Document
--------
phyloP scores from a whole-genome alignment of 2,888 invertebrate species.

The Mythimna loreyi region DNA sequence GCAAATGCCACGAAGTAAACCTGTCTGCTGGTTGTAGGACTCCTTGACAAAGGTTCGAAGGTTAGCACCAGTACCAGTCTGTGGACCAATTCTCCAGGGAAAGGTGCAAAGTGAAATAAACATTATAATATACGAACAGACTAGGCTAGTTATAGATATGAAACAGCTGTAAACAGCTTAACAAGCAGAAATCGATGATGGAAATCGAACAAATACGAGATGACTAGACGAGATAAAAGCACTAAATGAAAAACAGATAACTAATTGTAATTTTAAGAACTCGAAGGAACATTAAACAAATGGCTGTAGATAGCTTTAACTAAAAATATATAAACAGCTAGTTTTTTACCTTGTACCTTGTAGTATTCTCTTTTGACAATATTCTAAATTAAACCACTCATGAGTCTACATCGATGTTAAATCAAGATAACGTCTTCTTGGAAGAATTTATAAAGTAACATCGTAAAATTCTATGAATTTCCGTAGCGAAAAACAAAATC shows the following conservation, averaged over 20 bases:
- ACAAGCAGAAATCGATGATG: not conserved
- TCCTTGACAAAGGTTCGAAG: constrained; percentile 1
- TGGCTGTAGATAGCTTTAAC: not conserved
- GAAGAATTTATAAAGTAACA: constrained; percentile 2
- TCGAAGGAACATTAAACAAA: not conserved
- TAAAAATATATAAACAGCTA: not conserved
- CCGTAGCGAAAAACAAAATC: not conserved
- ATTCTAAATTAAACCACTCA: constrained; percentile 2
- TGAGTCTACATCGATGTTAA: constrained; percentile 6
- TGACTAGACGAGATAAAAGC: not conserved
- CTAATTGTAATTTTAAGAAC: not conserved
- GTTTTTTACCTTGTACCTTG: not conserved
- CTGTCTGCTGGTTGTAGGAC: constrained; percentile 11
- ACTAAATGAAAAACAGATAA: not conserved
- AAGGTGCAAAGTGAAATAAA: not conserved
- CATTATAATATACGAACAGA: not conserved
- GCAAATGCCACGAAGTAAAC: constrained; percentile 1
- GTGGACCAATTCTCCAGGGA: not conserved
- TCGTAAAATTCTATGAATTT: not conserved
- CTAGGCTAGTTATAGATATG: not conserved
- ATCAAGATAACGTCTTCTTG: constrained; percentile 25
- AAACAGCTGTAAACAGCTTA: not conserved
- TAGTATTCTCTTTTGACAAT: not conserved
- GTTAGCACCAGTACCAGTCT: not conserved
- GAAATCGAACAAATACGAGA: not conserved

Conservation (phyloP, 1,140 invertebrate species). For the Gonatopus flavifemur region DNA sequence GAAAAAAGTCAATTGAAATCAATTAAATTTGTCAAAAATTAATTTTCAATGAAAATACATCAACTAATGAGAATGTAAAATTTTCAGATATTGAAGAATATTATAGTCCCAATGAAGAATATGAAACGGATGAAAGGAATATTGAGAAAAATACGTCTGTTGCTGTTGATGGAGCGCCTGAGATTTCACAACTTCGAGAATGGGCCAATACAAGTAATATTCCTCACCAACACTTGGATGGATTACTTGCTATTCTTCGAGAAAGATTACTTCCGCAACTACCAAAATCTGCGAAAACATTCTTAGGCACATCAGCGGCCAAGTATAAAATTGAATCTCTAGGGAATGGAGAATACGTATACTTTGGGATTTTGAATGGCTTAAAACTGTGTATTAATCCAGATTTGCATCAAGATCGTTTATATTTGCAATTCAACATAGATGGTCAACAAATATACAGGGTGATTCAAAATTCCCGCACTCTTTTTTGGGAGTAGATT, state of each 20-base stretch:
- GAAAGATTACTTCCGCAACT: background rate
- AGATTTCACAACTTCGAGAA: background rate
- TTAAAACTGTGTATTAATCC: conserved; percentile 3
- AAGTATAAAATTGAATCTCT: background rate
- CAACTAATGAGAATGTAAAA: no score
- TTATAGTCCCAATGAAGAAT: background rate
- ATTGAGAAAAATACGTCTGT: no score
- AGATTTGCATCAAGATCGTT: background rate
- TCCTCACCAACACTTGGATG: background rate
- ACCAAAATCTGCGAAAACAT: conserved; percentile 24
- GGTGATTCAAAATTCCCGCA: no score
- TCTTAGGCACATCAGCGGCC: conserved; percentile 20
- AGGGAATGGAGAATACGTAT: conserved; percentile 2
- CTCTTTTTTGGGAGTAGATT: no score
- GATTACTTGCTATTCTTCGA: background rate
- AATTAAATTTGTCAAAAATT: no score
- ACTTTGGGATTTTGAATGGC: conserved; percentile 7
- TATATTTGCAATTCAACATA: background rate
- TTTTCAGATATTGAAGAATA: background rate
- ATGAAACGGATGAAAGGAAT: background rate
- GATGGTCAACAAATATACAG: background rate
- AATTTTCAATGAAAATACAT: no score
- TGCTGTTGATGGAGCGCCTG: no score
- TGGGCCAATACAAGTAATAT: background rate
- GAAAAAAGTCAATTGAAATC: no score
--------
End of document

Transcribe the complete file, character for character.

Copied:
phyloP scores from a whole-genome alignment of 2,888 invertebrate species.

The Mythimna loreyi region DNA sequence GCAAATGCCACGAAGTAAACCTGTCTGCTGGTTGTAGGACTCCTTGACAAAGGTTCGAAGGTTAGCACCAGTACCAGTCTGTGGACCAATTCTCCAGGGAAAGGTGCAAAGTGAAATAAACATTATAATATACGAACAGACTAGGCTAGTTATAGATATGAAACAGCTGTAAACAGCTTAACAAGCAGAAATCGATGATGGAAATCGAACAAATACGAGATGACTAGACGAGATAAAAGCACTAAATGAAAAACAGATAACTAATTGTAATTTTAAGAACTCGAAGGAACATTAAACAAATGGCTGTAGATAGCTTTAACTAAAAATATATAAACAGCTAGTTTTTTACCTTGTACCTTGTAGTATTCTCTTTTGACAATATTCTAAATTAAACCACTCATGAGTCTACATCGATGTTAAATCAAGATAACGTCTTCTTGGAAGAATTTATAAAGTAACATCGTAAAATTCTATGAATTTCCGTAGCGAAAAACAAAATC shows the following conservation, averaged over 20 bases:
- ACAAGCAGAAATCGATGATG: not conserved
- TCCTTGACAAAGGTTCGAAG: constrained; percentile 1
- TGGCTGTAGATAGCTTTAAC: not conserved
- GAAGAATTTATAAAGTAACA: constrained; percentile 2
- TCGAAGGAACATTAAACAAA: not conserved
- TAAAAATATATAAACAGCTA: not conserved
- CCGTAGCGAAAAACAAAATC: not conserved
- ATTCTAAATTAAACCACTCA: constrained; percentile 2
- TGAGTCTACATCGATGTTAA: constrained; percentile 6
- TGACTAGACGAGATAAAAGC: not conserved
- CTAATTGTAATTTTAAGAAC: not conserved
- GTTTTTTACCTTGTACCTTG: not conserved
- CTGTCTGCTGGTTGTAGGAC: constrained; percentile 11
- ACTAAATGAAAAACAGATAA: not conserved
- AAGGTGCAAAGTGAAATAAA: not conserved
- CATTATAATATACGAACAGA: not conserved
- GCAAATGCCACGAAGTAAAC: constrained; percentile 1
- GTGGACCAATTCTCCAGGGA: not conserved
- TCGTAAAATTCTATGAATTT: not conserved
- CTAGGCTAGTTATAGATATG: not conserved
- ATCAAGATAACGTCTTCTTG: constrained; percentile 25
- AAACAGCTGTAAACAGCTTA: not conserved
- TAGTATTCTCTTTTGACAAT: not conserved
- GTTAGCACCAGTACCAGTCT: not conserved
- GAAATCGAACAAATACGAGA: not conserved

Conservation (phyloP, 1,140 invertebrate species). For the Gonatopus flavifemur region DNA sequence GAAAAAAGTCAATTGAAATCAATTAAATTTGTCAAAAATTAATTTTCAATGAAAATACATCAACTAATGAGAATGTAAAATTTTCAGATATTGAAGAATATTATAGTCCCAATGAAGAATATGAAACGGATGAAAGGAATATTGAGAAAAATACGTCTGTTGCTGTTGATGGAGCGCCTGAGATTTCACAACTTCGAGAATGGGCCAATACAAGTAATATTCCTCACCAACACTTGGATGGATTACTTGCTATTCTTCGAGAAAGATTACTTCCGCAACTACCAAAATCTGCGAAAACATTCTTAGGCACATCAGCGGCCAAGTATAAAATTGAATCTCTAGGGAATGGAGAATACGTATACTTTGGGATTTTGAATGGCTTAAAACTGTGTATTAATCCAGATTTGCATCAAGATCGTTTATATTTGCAATTCAACATAGATGGTCAACAAATATACAGGGTGATTCAAAATTCCCGCACTCTTTTTTGGGAGTAGATT, state of each 20-base stretch:
- GAAAGATTACTTCCGCAACT: background rate
- AGATTTCACAACTTCGAGAA: background rate
- TTAAAACTGTGTATTAATCC: conserved; percentile 3
- AAGTATAAAATTGAATCTCT: background rate
- CAACTAATGAGAATGTAAAA: no score
- TTATAGTCCCAATGAAGAAT: background rate
- ATTGAGAAAAATACGTCTGT: no score
- AGATTTGCATCAAGATCGTT: background rate
- TCCTCACCAACACTTGGATG: background rate
- ACCAAAATCTGCGAAAACAT: conserved; percentile 24
- GGTGATTCAAAATTCCCGCA: no score
- TCTTAGGCACATCAGCGGCC: conserved; percentile 20
- AGGGAATGGAGAATACGTAT: conserved; percentile 2
- CTCTTTTTTGGGAGTAGATT: no score
- GATTACTTGCTATTCTTCGA: background rate
- AATTAAATTTGTCAAAAATT: no score
- ACTTTGGGATTTTGAATGGC: conserved; percentile 7
- TATATTTGCAATTCAACATA: background rate
- TTTTCAGATATTGAAGAATA: background rate
- ATGAAACGGATGAAAGGAAT: background rate
- GATGGTCAACAAATATACAG: background rate
- AATTTTCAATGAAAATACAT: no score
- TGCTGTTGATGGAGCGCCTG: no score
- TGGGCCAATACAAGTAATAT: background rate
- GAAAAAAGTCAATTGAAATC: no score